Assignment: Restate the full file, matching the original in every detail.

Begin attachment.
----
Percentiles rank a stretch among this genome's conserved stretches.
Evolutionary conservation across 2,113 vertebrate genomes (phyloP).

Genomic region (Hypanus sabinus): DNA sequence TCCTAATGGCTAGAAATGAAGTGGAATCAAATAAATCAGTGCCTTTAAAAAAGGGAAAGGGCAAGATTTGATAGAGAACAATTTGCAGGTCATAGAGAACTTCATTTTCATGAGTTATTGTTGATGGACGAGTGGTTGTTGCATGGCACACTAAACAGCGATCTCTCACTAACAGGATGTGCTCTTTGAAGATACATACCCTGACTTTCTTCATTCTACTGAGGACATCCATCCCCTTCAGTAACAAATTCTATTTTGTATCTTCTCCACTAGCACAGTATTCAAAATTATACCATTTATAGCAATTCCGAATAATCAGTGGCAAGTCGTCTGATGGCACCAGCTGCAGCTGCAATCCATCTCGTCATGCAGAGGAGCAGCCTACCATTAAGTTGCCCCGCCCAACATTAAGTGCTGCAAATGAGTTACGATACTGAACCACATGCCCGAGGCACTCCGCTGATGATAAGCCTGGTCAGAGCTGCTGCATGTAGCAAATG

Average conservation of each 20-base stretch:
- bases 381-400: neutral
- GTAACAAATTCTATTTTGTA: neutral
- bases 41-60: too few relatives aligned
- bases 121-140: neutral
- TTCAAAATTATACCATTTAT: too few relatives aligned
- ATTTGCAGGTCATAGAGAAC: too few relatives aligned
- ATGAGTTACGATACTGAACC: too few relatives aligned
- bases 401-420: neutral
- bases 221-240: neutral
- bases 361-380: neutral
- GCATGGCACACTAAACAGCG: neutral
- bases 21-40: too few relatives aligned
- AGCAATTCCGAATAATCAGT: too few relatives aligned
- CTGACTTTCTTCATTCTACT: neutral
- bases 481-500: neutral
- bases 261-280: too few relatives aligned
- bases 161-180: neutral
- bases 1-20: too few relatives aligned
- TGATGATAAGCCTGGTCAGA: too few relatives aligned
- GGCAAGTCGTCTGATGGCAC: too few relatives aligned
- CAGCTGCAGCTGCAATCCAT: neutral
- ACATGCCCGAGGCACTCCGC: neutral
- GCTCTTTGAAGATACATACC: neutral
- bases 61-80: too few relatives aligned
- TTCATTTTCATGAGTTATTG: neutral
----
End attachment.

Percentiles rank a stretch among this genome's conserved stretches.
Evolutionary conservation across 2,113 vertebrate genomes (phyloP).

Genomic region (Hypanus sabinus): DNA sequence TCCTAATGGCTAGAAATGAAGTGGAATCAAATAAATCAGTGCCTTTAAAAAAGGGAAAGGGCAAGATTTGATAGAGAACAATTTGCAGGTCATAGAGAACTTCATTTTCATGAGTTATTGTTGATGGACGAGTGGTTGTTGCATGGCACACTAAACAGCGATCTCTCACTAACAGGATGTGCTCTTTGAAGATACATACCCTGACTTTCTTCATTCTACTGAGGACATCCATCCCCTTCAGTAACAAATTCTATTTTGTATCTTCTCCACTAGCACAGTATTCAAAATTATACCATTTATAGCAATTCCGAATAATCAGTGGCAAGTCGTCTGATGGCACCAGCTGCAGCTGCAATCCATCTCGTCATGCAGAGGAGCAGCCTACCATTAAGTTGCCCCGCCCAACATTAAGTGCTGCAAATGAGTTACGATACTGAACCACATGCCCGAGGCACTCCGCTGATGATAAGCCTGGTCAGAGCTGCTGCATGTAGCAAATG

Average conservation of each 20-base stretch:
- bases 381-400: neutral
- GTAACAAATTCTATTTTGTA: neutral
- bases 41-60: too few relatives aligned
- bases 121-140: neutral
- TTCAAAATTATACCATTTAT: too few relatives aligned
- ATTTGCAGGTCATAGAGAAC: too few relatives aligned
- ATGAGTTACGATACTGAACC: too few relatives aligned
- bases 401-420: neutral
- bases 221-240: neutral
- bases 361-380: neutral
- GCATGGCACACTAAACAGCG: neutral
- bases 21-40: too few relatives aligned
- AGCAATTCCGAATAATCAGT: too few relatives aligned
- CTGACTTTCTTCATTCTACT: neutral
- bases 481-500: neutral
- bases 261-280: too few relatives aligned
- bases 161-180: neutral
- bases 1-20: too few relatives aligned
- TGATGATAAGCCTGGTCAGA: too few relatives aligned
- GGCAAGTCGTCTGATGGCAC: too few relatives aligned
- CAGCTGCAGCTGCAATCCAT: neutral
- ACATGCCCGAGGCACTCCGC: neutral
- GCTCTTTGAAGATACATACC: neutral
- bases 61-80: too few relatives aligned
- TTCATTTTCATGAGTTATTG: neutral